So the Supreme Court decided not to tackle whether extended leave is a reasonable ADA accommodation. But that could be more good news than bad for employers.
The Supreme Court has declined to review an appeals court ruling in Severson v. Heartland Woodcraft, Inc.
In that case, the 7th Circuit Court ruled that “a multimonth leave of absence is beyond the scope of a reasonable accommodation.”
By declining to take up that case, the Supreme Court leaves the Severson ruling in effect. And that ruling — a ruling which the the 7th Circuit Court said “[l]ong-term medical leave is the domain of the FMLA” — was hailed as a huge victory for employers.
Although the 7th Circuit ruling only applies directly to employers in Illinois, Indiana and Wisconsin, a number of other circuit courts have handed down similar rulings on extended leave under the ADA.
Doesn’t permit essential functions
As HR Morning covered previously, the Severson case centered on when extended leave becomes an undue hardship for employers. In that case, Raymond Severson had a back condition that required surgery. After his FMLA leave was exhausted, Severson requested additional time off. Heartland Woodcraft terminated him, but encouraged Severson to reapply once he was better.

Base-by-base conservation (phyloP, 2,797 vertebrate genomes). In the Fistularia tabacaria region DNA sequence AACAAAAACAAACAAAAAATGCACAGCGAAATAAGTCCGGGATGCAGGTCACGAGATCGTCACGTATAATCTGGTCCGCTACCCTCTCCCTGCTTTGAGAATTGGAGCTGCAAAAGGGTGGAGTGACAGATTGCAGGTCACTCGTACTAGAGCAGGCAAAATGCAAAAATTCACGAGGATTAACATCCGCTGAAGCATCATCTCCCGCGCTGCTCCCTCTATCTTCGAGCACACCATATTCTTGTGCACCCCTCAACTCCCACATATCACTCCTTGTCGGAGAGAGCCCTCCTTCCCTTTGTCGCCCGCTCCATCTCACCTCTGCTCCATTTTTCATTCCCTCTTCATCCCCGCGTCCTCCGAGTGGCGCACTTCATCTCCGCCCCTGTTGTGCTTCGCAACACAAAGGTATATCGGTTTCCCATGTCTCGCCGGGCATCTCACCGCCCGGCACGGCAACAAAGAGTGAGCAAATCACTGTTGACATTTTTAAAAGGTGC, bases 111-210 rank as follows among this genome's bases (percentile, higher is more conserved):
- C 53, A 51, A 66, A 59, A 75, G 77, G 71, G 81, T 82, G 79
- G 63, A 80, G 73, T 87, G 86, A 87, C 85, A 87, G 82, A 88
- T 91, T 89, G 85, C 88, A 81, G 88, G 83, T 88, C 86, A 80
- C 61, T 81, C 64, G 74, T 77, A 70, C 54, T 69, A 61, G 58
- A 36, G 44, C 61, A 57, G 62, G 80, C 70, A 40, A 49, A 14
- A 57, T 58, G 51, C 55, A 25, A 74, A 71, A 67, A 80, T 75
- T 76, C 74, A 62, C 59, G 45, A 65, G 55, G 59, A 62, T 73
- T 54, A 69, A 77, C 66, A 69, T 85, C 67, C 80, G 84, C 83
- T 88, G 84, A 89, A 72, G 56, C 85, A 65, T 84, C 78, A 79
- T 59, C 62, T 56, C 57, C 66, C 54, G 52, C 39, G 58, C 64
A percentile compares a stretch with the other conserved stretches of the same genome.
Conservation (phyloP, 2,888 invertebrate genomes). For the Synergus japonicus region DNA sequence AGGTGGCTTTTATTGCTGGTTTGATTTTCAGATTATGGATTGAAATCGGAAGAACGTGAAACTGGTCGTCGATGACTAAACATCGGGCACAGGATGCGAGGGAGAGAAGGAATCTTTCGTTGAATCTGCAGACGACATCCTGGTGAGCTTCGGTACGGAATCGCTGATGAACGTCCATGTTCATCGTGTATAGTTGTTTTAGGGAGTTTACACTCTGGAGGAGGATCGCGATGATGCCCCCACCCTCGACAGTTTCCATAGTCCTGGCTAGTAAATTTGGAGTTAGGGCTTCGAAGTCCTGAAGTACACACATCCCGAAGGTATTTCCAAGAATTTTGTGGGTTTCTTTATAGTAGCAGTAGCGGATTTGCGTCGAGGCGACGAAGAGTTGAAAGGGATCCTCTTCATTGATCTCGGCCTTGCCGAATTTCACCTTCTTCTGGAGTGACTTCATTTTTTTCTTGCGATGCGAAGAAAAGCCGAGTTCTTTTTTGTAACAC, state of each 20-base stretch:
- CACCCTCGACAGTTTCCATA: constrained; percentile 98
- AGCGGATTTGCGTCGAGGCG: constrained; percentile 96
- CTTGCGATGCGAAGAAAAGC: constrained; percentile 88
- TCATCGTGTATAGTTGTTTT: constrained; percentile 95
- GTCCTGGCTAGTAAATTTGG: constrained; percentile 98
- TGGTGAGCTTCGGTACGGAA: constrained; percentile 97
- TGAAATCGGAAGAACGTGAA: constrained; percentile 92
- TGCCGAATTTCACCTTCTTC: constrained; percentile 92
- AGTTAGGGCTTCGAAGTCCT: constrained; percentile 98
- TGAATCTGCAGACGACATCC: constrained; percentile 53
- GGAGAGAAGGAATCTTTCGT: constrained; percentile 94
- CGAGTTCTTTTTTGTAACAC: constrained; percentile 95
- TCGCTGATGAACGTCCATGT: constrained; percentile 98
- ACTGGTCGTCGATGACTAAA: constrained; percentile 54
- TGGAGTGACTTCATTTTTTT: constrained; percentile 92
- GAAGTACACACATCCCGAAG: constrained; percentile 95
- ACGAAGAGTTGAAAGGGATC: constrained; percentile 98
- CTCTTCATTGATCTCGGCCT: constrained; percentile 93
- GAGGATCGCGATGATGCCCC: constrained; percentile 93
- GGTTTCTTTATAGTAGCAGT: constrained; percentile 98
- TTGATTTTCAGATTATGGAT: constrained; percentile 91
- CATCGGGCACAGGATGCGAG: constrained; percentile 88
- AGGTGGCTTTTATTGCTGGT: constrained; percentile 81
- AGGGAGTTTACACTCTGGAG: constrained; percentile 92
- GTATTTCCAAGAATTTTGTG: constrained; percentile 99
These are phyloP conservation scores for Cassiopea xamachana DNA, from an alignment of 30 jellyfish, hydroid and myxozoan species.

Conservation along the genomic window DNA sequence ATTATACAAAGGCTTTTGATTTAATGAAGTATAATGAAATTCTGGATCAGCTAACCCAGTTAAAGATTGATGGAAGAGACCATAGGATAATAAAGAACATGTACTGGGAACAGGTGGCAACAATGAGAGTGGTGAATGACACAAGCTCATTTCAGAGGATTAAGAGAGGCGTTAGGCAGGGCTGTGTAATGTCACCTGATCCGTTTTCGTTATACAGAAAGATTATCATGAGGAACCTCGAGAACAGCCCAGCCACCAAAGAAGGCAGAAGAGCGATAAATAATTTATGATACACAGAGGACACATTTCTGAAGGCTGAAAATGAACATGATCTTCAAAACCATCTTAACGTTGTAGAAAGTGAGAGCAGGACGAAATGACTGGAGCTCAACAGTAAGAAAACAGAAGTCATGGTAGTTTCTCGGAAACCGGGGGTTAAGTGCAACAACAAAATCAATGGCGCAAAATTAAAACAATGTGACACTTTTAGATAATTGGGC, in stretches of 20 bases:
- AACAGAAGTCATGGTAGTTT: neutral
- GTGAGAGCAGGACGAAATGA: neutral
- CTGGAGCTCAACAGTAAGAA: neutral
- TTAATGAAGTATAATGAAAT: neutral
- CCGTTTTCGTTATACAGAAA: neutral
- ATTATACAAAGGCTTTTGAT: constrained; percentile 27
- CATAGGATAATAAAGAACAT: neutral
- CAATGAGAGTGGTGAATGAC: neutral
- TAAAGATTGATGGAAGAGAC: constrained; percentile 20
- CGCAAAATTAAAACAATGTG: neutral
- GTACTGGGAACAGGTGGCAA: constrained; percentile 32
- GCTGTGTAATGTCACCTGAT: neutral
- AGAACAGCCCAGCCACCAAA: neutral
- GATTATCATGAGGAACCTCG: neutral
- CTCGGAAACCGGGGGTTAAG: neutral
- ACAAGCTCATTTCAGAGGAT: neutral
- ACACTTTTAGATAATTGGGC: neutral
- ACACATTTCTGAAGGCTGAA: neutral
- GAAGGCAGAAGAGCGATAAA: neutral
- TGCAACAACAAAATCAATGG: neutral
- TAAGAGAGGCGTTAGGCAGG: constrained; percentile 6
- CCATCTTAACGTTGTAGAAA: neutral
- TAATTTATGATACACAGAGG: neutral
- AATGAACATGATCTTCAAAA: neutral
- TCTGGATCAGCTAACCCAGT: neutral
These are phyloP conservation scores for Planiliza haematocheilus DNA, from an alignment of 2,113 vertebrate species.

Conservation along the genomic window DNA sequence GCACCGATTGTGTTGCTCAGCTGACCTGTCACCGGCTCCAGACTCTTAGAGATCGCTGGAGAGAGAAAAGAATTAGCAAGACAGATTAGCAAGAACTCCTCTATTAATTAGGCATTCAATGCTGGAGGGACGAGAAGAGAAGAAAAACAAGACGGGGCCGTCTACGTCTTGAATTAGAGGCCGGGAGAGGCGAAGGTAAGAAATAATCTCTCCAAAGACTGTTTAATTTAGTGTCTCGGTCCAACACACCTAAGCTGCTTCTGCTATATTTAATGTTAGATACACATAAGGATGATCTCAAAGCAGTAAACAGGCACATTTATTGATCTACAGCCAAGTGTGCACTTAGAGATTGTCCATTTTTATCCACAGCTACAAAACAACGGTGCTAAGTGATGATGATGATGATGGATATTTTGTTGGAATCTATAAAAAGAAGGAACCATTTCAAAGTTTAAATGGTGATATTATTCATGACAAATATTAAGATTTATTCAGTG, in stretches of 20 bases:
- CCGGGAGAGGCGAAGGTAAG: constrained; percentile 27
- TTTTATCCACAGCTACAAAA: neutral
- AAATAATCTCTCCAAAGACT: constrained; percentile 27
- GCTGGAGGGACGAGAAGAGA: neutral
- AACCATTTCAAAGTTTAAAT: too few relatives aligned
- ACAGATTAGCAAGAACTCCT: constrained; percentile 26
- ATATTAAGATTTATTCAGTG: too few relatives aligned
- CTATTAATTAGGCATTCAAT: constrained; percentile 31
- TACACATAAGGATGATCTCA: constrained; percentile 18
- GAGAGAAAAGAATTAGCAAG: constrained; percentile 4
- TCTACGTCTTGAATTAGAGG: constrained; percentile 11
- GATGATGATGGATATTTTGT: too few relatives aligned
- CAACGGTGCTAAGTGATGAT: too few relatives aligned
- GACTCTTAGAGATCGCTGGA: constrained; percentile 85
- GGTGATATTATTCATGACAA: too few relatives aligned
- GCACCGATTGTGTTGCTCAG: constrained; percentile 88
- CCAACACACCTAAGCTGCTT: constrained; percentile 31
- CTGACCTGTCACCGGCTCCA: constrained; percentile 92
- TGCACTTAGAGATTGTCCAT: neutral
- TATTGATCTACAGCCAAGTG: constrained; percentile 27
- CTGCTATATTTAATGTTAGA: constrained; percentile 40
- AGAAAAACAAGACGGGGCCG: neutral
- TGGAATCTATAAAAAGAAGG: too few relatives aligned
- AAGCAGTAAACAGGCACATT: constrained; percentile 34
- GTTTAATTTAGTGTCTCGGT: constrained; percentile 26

Severson took the company to court, claiming his employer failed to give him the accommodation he needed — more leave. Heartland Woodcraft argued that Severson had already been granted six months of leave and it just wasn’t reasonable to give him any more time off. The court ruled that Severson would not have been able to work if he had been granted this additional leave, which is an essential part of an ADA accommodation request.
“Medical leave spanning multiple months does not permit the employee to perform the essential functions of his job,” the court said. It also added that long-term medical leave is what the FMLA is for, not the ADA.
Not a leave-entitlement statute
For employers, leaving the 7th Circuit’s ruling intact is ultimately a good thing. That ruling — and similar rulings — interprets the ADA as an “anti-discrimination” law as opposed to a “leave-entitlement” statute. So even though employers may have to grant some extended leave as an ADA accommodation in certain situations (and engage in the interactive process in all cases in which the ADA is in play), they now have some guidance into how much leave is too much in the eyes of some parts of the federal court system.